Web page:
Government Information

Let’s face it: Even if we answered all your questions about the government of the Cayman Islands, you would not likely remember all of it. Here, then, is our top-10 list of the most important things you should know about our government.

Parliamentary democracy

The Cayman Islands government is rooted in traditional British-style parliamentary democracy with a 15-member law-making Legislative Assembly elected by the voters of each of the 7 districts. The ruling party names the tight circle of elected officials who form the Governor’s eight-member cabinet.

The Governor

The governor is appointed by the Queen of England. She (Mrs Helen Kilpatrick, CB first woman ever named) must approve -- and may veto -- any legislation and is directly responsible, through London, for foreign affairs, defense and national security.

The Premier

Hon Alden McLaughlin, MBE, JP, MLA Took office 29 May 2013

The Cabinet

Named by the Premier, usually -- although not necessarily -- from among the ranks of ruling-party Legislative Assembly members, each of the eight-person team generally handles several portfolios, which usually change from election to election.

Political parties

Cayman has a traditional two-party system, although of relatively recent vintage. Prior to the United Democratic Party, currently in power, and the People's Progressive Movement, the PPM, voted out of power in May 2008, the Cayman Islands government was run by more informal "teams", such as the National Team and the Unity Team.


Elections are held every four years and used to fall in November. However, Hurricane Ivan hit the Cayman Islands only weeks before the 2004 elections, forcing postponement until the following May. The 2008 polls registered approval for a new constitution for the Cayman Islands, including a Bill of Rights, something the islands had never had previously.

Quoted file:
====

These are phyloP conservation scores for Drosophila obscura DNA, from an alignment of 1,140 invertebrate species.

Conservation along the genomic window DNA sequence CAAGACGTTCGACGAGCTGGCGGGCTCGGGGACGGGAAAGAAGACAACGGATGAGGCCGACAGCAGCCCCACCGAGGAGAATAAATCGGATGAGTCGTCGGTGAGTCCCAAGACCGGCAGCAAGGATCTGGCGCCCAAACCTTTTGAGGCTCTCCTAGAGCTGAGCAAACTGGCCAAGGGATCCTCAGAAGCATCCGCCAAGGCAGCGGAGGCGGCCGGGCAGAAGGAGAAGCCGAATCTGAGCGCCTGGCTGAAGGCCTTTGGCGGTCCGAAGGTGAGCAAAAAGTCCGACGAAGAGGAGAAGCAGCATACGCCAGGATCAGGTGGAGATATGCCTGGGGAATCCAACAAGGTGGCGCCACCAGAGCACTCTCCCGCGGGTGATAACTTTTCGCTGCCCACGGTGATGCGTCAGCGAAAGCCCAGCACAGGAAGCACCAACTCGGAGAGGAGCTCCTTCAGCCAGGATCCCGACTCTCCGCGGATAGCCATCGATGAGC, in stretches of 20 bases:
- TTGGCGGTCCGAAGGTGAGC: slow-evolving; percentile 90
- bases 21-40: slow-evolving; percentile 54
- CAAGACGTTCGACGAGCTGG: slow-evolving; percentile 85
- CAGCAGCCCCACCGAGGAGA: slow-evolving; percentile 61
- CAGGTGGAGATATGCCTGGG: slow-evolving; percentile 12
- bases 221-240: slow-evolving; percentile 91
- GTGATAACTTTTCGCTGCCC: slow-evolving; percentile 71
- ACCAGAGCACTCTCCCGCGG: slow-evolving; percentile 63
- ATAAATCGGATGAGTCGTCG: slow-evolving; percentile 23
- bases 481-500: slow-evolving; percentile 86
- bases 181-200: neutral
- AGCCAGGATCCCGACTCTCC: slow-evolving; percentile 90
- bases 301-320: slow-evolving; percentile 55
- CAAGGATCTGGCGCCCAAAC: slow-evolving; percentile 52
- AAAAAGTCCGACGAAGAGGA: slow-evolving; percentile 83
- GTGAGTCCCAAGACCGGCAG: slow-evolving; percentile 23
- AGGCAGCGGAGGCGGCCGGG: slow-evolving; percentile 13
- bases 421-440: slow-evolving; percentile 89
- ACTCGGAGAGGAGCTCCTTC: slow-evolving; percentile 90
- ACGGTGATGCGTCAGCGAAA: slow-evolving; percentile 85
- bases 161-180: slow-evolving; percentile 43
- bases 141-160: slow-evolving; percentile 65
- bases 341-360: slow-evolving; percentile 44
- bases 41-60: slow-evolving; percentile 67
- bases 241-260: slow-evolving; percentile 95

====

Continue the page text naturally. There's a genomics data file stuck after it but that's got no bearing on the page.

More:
Only citizens of the Cayman Islands may vote -- or run for office -- and voters must register in order to exercise that right. Cayman's approximately 52,000 residents are split roughly 50:50 between foreigners and Caymanians. Votes are cast only for candidates within the elector's district, meaning there are no national candidates.


The immigration laws seek to balance recruitment of overseas labour and employment of Caymanians. Foreigners may remain for seven years before they are "rolled over", and must stay away for one year before they can return and start again -- unless they gain "key employee" status.


In short, Cayman has none: no income, property, sales, inheritance, salary, capital gains or other levies. The government raises revenues in a variety of other ways, however, creating a system of "indirect" and universal taxation. Duties are charged on most imported goods -- and largely everything is imported -- while fees and licencing cover most services.


Seven major banks offer retail banking services: Butterfield Bank, Cayman National Bank, HSBC, Fidelity Bank, First Caribbean International Bank, Royal Bank of Canada, and Scotiabank & Trust. Hours are from 9am to 4pm daily, with some banks offering Saturday morning hours. All major credit cards are welcomed and the US dollar circulates freely.